Types Of Migraines

The Various Migraine Headache Types


 A Migraine With Aura or Without Aura

There are many symptoms and causes of migraine headaches, but the two most common migraine headache types are migraine with aura and migraine without aura. About 20% of migraine headache attacks, regardless of which of the migraine headache types are experienced, include visual disturbances that occur before the headache. These neurological disturbances are called auras and include bright flashes of light, zigzagging patterns of bright light, hypersensitivity to light, blind spots, visual hallucinations, and other symptoms. They typically appear from 10 to 30 minutes prior to the onset of headache, but can occur 60 minutes earlier and occasionally even sooner. If an aura is present it considered migraine with aura.
Types Of Migraines
Types Of Migraines


Types Of Migraines - Named According to the Body Part Affected


Types of migraines are named according to the body part they affect. An other migraine headache types are ophthalmoplegic migraine, abdominal migraine, basilar artery migraine, and others. Believe it or not, there are an other migraine headache types including a headache-free migraine where aura symptoms occur, but a headache never appears.

Abdominal Migraine

Abdominal migraine usually appears in children with a family history of the disorder. Naturally, abdominal pain is the most typical feature of this type of a migraine. Common symptoms that are often present with abdominal migraine are nausea and vomiting, but there can be others. Children who experience abdominal migraine headache types will often develop a typical migraine as they grow to be adults.

Basilar Artery Migraine

This type occurs when a major artery of the brainstem becomes disturbed. It typically appears in women under 30 or 35 years of age. This variety normally lasts from a few hours to a few days. As with most migraine headache types, it can include auras, nausea, vomiting, and many other symptoms. It is usually experienced as a severe throbbing or pounding pain. It can be either a unilateral or bilateral headache and can even be felt at the back of the head on occasion.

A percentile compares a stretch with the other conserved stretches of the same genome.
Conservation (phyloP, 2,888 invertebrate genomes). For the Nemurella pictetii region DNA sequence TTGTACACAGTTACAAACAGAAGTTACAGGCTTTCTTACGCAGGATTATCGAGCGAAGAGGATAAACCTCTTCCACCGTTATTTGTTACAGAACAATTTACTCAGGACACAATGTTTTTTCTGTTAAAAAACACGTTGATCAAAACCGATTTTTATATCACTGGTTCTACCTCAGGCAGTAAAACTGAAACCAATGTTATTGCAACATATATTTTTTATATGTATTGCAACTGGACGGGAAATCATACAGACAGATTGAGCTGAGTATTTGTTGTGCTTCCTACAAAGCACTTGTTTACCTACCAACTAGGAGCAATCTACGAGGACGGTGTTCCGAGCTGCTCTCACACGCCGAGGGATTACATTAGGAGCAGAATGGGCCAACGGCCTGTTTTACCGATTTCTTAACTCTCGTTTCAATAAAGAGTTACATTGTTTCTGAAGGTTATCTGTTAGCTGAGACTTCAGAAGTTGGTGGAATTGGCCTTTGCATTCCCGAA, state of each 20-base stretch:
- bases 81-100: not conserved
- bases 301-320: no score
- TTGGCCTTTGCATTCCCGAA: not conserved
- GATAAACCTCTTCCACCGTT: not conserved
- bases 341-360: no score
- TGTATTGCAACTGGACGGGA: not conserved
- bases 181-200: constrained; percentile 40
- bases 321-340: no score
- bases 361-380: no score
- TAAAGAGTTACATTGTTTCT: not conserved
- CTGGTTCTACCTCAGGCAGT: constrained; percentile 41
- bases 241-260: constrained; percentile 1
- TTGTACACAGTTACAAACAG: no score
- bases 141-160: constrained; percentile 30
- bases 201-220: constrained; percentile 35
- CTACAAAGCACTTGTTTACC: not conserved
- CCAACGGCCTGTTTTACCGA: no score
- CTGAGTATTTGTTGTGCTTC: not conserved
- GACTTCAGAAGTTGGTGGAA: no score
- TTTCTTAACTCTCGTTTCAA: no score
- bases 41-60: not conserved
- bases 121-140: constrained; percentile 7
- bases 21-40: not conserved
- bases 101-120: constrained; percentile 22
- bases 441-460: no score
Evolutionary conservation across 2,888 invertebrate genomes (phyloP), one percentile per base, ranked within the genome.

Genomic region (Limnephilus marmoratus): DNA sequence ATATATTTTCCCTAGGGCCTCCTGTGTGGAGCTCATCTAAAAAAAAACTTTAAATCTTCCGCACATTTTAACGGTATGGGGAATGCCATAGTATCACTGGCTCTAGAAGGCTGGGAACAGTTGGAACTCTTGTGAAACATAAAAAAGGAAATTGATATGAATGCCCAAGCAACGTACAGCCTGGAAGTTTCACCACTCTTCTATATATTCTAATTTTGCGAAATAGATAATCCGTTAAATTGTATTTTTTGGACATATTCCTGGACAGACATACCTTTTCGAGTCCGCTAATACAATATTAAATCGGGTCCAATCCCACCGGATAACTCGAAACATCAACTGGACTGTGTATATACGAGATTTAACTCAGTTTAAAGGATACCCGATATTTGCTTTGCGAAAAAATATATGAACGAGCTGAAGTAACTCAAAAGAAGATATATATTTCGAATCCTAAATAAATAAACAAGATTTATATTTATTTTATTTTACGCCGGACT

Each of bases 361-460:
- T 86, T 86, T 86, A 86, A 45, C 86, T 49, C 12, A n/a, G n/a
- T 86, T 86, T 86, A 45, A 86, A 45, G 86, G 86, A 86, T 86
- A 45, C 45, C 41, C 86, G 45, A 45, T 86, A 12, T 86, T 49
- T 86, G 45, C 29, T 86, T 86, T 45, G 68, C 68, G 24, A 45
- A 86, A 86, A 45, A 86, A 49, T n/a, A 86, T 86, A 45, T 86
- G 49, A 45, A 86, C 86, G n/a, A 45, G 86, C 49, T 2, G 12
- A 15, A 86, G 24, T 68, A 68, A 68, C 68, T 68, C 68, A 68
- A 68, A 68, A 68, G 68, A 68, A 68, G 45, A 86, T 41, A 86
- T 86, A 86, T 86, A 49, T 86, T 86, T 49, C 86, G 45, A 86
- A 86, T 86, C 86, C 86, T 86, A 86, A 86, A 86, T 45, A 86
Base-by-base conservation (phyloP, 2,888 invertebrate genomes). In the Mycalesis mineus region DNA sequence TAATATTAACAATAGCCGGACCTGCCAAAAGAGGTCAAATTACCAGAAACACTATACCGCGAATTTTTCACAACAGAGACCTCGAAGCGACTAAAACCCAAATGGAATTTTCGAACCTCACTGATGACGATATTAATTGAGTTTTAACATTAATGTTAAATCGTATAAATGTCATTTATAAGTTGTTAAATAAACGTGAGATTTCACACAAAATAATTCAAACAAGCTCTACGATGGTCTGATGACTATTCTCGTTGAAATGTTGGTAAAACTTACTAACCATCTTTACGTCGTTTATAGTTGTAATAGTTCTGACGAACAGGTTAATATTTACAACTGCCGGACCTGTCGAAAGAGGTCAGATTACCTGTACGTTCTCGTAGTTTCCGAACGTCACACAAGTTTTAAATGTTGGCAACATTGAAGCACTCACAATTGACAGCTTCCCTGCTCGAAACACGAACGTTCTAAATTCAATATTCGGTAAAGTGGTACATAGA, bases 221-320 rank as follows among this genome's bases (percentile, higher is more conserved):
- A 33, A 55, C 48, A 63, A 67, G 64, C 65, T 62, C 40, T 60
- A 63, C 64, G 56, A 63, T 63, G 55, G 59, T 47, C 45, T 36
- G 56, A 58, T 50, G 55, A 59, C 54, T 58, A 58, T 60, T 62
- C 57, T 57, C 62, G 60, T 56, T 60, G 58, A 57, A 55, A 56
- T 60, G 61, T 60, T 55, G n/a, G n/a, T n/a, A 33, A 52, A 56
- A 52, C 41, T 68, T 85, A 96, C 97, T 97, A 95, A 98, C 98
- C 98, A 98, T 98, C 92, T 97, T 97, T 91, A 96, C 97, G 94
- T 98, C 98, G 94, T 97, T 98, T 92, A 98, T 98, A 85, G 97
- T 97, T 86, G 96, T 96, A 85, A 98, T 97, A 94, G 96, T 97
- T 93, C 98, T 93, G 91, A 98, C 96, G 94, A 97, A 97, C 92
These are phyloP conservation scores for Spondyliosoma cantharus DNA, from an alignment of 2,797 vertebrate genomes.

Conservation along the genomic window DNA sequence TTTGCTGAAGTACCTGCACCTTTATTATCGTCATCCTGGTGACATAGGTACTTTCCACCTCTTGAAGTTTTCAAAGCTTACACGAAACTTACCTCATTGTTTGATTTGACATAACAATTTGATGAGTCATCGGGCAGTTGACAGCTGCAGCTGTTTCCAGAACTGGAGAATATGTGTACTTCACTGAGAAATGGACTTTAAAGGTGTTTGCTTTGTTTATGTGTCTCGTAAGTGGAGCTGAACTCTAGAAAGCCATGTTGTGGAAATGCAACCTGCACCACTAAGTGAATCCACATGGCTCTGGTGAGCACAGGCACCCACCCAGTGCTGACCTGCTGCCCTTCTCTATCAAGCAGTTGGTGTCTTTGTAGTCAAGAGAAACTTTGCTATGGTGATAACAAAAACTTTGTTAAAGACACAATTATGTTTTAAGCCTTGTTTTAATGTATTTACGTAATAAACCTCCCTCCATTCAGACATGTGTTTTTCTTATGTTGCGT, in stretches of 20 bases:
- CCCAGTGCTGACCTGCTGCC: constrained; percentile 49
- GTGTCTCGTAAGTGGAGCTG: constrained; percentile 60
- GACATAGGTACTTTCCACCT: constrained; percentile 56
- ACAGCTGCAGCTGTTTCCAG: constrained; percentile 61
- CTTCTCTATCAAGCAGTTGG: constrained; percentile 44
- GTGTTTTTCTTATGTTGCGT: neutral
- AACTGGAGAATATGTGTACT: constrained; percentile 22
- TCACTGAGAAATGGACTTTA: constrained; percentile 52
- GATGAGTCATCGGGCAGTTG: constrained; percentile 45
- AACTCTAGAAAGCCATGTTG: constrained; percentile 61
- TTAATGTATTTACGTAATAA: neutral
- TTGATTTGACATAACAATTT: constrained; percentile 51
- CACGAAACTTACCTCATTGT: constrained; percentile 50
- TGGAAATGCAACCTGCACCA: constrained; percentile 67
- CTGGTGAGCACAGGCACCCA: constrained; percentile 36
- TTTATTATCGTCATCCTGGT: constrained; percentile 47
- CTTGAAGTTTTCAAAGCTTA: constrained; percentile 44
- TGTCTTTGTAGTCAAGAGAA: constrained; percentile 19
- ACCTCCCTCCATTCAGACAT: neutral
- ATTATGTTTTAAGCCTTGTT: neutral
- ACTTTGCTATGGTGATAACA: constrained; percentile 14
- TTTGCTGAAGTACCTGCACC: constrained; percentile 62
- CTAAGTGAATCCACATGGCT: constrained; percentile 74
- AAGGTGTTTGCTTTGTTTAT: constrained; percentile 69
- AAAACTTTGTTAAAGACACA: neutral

Ophthalmoplegic Migraine

Ophthalmoplegic migraine headache begins in the eye and, as in the case of other types, can also include nausea and vomiting. In addition to a headache, the main symptom is ophthalmoplegia, a paralysis of the eye (ocular) muscles. Another name for ocular muscle paralysis is ocular motor nerve palsy. Ophthalmoplegia causes the eyelid to droop. The eyelid may droop for many days or even many weeks. This can be one of the more problematic of the various migraine headache types because, on occasion, eyelid droop can become permanent after multiple migraine attacks. Fortunately, ophthalmoplegic migraine is one of the migraine headache types that do not occur very often.

Hemiplegic Migraine

One of the most brutal migraine headache types is the hemiplegic migraine. It can be very serious and disabling. It can be preceded by auras and often appear in children. Some children will outgrow them as adults, but others will carry the disorder into adulthood. Some of the symptoms are similar to the stroke, but they will not result in permanent nerve damage.

Symptoms of hemiplegic migraines can be very different from one sufferer to another. One person may experience severe paralysis, but just a slight headache while another person may show a mild paralysis with an intensely severe headache. Symptoms may include throbbing and pounding pain in the head, tingling in the arms, numbness or paralysis on one side of the body, and other symptoms associated with a typical migraine. If an aura is present with hemiplegic migraine, it can be more severe in nature and last longer than when occurring with an other migraine headache types.

Migraines can be unbearably painful and disabling. Plus, they increase the risk of experiencing other serious health problems such as stroke, heart attack, heart disease, brain damage, anxiety, panic attacks, diabetes, obesity, and many others. Fortunately, there are ways to stop migraine headaches permanently.


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